Hollingsworth aims to strike gold

Mellisa Hollingsworth will climb on board White Lightning and slide for gold when the Olympic skeleton competition begins on Thursday.


"I'm glad everyone thinks I'm going to win gold, I've been working for 15 years for this," the 29-year-old Canadian said as she prepared for four runs down a Whistler track that left her battered, bruised and scared out of her wits last year.

Alberta-born Hollingsworth, who describes herself as a "good old country girl" named her trusty sled after her favourite country and western song but something a little more high-tempo would be a more appropriate soundtrack to the four 85mph runs she hopes will launch her into the hearts of her nation.

"I learned a lot from the problems I had last year. It doesn't play on my mind now but the experience has given me a healthy respect for the track," said 2006 bronze medallist Hollingsworth. "White Lightning and me are ready!"

Of all the sliding events here, skeleton, seen as the poor relation compared to luge and bobsleigh because of a clumsy-looking sled shaped like a tea tray, offers the best chance of Canadian glory.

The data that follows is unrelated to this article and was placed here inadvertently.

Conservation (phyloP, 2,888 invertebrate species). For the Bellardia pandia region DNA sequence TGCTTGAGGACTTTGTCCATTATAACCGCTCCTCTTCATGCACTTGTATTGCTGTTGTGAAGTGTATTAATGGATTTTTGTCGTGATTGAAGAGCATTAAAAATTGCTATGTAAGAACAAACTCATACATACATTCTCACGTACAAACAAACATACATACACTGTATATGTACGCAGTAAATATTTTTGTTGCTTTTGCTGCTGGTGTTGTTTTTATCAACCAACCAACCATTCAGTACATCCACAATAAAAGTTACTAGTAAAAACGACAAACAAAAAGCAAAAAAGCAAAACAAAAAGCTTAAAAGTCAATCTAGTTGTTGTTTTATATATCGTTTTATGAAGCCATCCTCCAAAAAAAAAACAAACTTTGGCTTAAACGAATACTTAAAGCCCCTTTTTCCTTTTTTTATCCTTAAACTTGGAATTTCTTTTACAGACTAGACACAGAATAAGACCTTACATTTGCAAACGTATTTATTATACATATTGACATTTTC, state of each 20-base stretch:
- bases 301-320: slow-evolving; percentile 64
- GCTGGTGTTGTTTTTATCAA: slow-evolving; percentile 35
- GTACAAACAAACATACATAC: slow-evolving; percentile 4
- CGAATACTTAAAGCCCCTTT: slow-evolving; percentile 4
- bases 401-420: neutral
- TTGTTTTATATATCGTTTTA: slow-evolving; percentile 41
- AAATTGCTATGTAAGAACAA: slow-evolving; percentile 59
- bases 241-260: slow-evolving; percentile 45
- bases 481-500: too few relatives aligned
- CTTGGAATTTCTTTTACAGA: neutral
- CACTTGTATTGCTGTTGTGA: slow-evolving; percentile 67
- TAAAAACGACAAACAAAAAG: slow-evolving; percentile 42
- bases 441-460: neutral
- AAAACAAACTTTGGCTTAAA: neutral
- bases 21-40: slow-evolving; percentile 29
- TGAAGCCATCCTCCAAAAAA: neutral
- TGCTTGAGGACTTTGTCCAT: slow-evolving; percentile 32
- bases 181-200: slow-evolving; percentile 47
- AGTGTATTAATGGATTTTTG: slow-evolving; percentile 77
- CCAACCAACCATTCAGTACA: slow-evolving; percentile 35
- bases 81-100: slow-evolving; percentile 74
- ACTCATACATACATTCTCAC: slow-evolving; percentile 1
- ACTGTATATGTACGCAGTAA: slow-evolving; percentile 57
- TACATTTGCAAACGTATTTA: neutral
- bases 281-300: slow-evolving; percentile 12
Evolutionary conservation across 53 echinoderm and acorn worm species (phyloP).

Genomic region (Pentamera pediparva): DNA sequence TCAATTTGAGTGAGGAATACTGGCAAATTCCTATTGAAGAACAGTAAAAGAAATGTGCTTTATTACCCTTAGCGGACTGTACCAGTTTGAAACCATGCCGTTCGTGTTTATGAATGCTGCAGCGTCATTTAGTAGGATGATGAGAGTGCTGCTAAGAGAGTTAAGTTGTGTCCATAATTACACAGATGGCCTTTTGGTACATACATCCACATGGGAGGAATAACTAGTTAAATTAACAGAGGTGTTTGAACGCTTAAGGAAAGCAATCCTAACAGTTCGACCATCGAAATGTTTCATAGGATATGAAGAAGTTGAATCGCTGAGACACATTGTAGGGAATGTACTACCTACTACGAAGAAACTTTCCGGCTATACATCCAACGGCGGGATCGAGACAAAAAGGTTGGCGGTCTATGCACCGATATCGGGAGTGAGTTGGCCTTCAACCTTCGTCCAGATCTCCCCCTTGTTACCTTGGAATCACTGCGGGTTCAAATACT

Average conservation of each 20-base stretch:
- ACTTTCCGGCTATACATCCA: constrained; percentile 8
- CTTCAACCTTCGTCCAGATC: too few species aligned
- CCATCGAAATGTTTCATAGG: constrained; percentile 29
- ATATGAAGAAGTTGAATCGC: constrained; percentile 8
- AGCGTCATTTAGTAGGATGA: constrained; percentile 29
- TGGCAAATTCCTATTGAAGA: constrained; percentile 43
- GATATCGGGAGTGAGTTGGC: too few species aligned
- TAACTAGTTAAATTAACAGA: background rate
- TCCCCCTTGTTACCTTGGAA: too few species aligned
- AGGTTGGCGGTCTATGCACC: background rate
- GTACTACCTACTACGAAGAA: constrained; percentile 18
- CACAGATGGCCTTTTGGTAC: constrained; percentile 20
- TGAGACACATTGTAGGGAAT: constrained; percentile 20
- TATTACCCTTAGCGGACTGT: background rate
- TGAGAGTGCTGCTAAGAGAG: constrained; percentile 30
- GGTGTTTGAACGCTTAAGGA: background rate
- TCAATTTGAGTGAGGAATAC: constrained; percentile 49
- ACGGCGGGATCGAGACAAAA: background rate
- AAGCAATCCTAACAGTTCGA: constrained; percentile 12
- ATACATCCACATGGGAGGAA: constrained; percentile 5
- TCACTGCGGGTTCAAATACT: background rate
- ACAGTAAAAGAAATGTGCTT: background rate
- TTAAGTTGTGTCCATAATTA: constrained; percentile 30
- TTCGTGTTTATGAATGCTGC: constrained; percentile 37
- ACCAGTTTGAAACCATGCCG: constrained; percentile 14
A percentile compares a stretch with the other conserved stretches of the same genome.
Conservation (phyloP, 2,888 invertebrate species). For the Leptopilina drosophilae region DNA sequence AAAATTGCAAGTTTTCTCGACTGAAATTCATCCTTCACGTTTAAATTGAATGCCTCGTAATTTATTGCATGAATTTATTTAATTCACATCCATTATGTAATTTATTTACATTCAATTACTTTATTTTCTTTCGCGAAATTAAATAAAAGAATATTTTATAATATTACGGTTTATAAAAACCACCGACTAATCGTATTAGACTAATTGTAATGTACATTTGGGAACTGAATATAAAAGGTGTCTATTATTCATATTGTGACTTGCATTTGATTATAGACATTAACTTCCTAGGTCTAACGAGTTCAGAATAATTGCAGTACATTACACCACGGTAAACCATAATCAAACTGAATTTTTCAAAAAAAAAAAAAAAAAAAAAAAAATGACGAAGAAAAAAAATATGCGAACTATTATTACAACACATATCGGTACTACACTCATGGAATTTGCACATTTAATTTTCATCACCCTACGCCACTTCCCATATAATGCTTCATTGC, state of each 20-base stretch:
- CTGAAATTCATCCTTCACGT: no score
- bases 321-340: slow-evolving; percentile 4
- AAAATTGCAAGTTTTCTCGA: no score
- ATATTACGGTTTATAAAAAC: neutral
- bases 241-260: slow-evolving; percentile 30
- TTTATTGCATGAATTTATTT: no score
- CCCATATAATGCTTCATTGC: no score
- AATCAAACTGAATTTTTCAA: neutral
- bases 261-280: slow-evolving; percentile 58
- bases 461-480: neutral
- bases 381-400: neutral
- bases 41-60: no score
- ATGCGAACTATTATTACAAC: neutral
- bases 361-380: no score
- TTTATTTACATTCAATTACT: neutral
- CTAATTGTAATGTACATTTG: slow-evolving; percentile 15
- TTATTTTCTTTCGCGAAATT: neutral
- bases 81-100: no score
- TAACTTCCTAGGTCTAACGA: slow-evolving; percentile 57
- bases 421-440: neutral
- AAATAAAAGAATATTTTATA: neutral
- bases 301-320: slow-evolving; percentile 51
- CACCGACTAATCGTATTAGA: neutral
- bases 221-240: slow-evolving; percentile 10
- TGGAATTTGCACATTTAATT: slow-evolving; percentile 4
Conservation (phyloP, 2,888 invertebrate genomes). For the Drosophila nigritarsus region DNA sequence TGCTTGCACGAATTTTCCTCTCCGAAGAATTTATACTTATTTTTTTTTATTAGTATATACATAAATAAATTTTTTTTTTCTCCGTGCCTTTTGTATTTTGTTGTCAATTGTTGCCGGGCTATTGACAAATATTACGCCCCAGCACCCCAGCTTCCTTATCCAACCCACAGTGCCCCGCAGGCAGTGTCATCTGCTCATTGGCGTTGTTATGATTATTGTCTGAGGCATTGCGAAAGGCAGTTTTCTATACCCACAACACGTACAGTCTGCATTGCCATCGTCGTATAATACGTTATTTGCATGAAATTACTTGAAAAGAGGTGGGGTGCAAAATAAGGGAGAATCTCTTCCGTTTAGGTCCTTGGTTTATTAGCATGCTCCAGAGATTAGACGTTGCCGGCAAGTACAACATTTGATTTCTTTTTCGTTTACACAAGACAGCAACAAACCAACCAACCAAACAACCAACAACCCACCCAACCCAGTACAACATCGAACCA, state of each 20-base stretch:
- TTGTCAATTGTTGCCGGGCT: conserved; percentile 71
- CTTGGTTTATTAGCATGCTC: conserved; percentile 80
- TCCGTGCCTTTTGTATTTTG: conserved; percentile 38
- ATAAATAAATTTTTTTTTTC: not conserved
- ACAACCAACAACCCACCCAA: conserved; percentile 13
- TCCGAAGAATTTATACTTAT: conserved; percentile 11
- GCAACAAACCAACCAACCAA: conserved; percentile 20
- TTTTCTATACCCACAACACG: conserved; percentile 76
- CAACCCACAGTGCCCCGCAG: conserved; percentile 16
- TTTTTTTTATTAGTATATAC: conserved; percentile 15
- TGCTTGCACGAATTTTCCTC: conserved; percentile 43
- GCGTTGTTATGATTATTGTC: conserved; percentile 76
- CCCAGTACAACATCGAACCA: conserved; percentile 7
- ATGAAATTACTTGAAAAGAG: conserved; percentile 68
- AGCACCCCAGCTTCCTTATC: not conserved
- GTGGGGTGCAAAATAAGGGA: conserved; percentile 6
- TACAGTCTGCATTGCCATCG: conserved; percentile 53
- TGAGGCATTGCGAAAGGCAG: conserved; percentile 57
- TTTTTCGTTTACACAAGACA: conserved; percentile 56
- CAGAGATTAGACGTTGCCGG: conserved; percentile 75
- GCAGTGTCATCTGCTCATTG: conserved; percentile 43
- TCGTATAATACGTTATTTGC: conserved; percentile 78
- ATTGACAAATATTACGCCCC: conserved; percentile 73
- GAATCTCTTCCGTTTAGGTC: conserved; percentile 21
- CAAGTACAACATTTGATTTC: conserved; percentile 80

Hollingsworth and Amy Gough were quickest in training with Michelle Kelly not far behind but the Canadian trio will face tough competition from Swiss Maya Pedersen and Britain's Shelley Rudman who won gold and silver in 2006.

In the men's event Canadian veteran Jeff Pain is aiming to crown his career with an Olympic gold, the one major prize that has eluded him. At 39, he knows time is running out.

"The fact is the only thing I haven't won is an Olympic gold and an Olympic bronze so I may as well shoot for the top of the podium," said Pain, who was runner-up behind team mate Duff Gibson in Turin.

Canadian hopes in the luge were decimated after last Friday's fatal crash forced organisers to lower the start position - effectively wiping out much of the advantage of hundreds of training runs on the track over the past two years.

Skeleton, like bobsleigh, requires a run-up area so sliders in both the men's and women's competitions will face the full 1,450 metre track with its 16 stomach-churning corners.

While the risks are genuinely considered not quite as high as the feet-first luge, hurtling head-first down Whistler is a daunting prospect for the competitors.

"We're going to bounce and band around the track," Canada's Jon Montgomery, the fastest in Monday's training said. "I'm going to push it to the brink and hopefully not go ass over tea kettle down the track."

Montgomery will start as one of the favourites while Martins Dukurs, the overall World Cup champion this season, could win Latvia's first Winter Olympics gold medal.

Skeleton, which made its Olympic debut in St Moritz in 1928 but has not always been a regular event at Games, is being raced over four rounds for the first time.

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